January 24, 2013
Placing more stigma on overweight people may help curb obesity rates in the U.S., wrote bioethicist Daniel Callahan in an editorial in The Hastings Center Report. While Callahan applauded efforts to boost education, promote public health awareness of obesity, and curb marketing of unhealthy foods to children, he said that strategies to address obesity should also include stigmatization of obese persons.
“This proposal is problematic and concerning on many levels,” said Rebecca Puhl, PhD, Director of Research and Weight Stigma Initiatives at the Rudd Center. “Considerable research shows that when individuals are exposed to weight stigmatization, they are at heightened risk for depression, anxiety, low self-esteem, and even suicidal behaviors, as well as unhealthy eating behaviors, binge eating, increased calorie consumption, and avoidance of physical activity, which can reinforce weight gain and impair weight loss efforts.”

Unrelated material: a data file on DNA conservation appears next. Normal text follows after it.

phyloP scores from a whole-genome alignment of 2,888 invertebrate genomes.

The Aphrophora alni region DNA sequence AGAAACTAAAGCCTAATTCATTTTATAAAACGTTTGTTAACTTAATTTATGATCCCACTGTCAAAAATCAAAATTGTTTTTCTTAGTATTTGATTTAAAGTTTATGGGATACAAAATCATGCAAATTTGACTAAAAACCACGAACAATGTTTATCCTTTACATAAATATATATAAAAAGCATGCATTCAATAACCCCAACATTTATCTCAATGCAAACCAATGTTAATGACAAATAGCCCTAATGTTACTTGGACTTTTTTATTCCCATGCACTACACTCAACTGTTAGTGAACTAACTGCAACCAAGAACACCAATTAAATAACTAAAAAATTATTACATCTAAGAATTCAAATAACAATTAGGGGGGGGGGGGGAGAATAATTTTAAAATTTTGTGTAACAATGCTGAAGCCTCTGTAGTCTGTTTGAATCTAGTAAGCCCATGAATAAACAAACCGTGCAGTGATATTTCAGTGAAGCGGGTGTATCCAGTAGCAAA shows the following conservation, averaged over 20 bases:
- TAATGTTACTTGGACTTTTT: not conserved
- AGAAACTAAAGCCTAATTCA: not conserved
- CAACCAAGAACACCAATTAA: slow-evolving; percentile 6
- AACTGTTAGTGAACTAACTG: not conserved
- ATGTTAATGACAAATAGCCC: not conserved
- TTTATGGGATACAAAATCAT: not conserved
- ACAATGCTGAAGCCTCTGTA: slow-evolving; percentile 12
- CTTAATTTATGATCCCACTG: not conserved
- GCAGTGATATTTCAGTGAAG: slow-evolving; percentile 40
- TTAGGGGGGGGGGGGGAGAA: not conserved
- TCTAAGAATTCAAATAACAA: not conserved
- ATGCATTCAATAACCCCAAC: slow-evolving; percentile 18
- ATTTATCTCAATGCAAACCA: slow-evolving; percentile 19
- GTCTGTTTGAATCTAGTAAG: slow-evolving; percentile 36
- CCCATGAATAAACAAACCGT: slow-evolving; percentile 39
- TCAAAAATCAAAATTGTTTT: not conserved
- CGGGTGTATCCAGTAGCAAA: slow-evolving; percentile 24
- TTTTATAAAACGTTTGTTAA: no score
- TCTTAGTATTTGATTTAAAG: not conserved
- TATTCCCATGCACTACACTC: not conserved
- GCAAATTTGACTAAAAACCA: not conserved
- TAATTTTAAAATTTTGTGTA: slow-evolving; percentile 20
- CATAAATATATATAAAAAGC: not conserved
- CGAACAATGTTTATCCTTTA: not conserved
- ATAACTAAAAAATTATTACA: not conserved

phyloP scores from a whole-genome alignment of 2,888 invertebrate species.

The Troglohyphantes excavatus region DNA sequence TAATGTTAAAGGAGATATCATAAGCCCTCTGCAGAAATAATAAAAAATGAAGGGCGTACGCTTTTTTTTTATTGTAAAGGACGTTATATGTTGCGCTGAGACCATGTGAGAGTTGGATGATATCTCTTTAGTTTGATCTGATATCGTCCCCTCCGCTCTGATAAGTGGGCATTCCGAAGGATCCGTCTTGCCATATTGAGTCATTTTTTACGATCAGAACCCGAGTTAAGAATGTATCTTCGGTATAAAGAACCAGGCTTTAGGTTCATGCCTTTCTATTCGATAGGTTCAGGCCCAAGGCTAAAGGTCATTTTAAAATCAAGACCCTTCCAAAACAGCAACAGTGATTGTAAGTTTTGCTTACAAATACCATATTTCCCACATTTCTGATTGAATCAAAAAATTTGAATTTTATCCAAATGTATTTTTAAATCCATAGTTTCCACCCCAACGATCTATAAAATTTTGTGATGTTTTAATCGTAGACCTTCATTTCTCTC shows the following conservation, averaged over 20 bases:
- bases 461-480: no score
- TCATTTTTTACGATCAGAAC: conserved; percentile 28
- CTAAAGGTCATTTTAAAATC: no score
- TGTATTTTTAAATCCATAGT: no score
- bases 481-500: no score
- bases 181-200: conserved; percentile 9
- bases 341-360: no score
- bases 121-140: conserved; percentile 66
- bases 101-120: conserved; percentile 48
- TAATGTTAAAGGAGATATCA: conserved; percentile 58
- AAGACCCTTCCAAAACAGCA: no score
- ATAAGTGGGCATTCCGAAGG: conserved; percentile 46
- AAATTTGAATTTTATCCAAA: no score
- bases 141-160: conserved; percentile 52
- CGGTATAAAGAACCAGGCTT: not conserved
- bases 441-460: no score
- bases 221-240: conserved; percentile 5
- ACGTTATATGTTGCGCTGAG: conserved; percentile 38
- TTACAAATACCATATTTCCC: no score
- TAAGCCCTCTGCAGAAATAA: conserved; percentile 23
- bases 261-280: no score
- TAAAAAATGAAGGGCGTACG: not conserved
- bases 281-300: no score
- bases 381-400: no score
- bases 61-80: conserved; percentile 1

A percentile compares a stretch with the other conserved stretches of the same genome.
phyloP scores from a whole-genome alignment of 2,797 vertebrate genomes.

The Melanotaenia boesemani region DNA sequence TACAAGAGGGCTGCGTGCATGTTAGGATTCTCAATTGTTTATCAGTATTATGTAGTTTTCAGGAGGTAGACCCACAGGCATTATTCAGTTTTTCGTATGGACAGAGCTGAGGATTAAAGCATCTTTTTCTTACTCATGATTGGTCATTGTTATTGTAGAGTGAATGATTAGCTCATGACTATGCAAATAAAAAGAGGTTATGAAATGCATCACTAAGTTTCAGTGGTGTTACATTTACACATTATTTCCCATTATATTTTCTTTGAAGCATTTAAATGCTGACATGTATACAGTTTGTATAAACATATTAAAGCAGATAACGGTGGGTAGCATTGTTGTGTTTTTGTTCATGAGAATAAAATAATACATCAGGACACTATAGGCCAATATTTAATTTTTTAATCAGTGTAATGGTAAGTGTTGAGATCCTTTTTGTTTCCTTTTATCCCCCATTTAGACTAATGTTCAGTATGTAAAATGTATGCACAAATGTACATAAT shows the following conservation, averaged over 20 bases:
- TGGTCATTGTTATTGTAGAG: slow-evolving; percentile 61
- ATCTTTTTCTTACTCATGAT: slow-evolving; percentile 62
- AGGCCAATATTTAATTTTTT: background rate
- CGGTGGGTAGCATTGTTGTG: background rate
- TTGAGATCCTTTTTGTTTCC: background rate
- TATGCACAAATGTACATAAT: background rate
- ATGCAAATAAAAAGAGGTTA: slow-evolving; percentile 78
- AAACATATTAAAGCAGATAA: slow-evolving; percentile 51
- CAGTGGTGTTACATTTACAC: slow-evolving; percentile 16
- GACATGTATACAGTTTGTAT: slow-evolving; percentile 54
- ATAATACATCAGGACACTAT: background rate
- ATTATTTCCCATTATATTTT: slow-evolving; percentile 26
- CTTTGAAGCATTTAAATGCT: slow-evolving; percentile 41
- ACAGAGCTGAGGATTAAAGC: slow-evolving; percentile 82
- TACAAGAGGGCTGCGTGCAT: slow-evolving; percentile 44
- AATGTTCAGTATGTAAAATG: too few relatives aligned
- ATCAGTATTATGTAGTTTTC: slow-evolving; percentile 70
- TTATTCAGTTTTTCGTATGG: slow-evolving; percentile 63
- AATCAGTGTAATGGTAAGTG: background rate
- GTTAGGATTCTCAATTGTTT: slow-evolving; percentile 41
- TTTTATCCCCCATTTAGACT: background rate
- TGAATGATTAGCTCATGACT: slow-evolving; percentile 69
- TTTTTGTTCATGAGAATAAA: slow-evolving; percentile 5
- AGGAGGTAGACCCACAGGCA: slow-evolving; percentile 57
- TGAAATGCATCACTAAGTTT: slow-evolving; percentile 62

In addition, research by the Rudd Center shows that the American public does not view stigmatizing anti-obesity messages to be effective or motivating for improving health behaviors. People reported lower intentions to change their behavior in response to public health messages that shame, blame, and stigmatize them compared to messages that encourage specific behaviors to promote weight-related health.
“Callahan's argument that to successfully address obesity ‘it will be necessary to make just about everyone strongly want to avoid being overweight and obese’ fails to consider the already strong social pressure against obesity that exists in our society, and ignores the vital importance of the societal conditions that have created obesity in the first place,” said Dr. Puhl. “There is already extreme social pressure and stigmatization of persons who are obese, which has not helped to reduce prevalence rates of obesity.”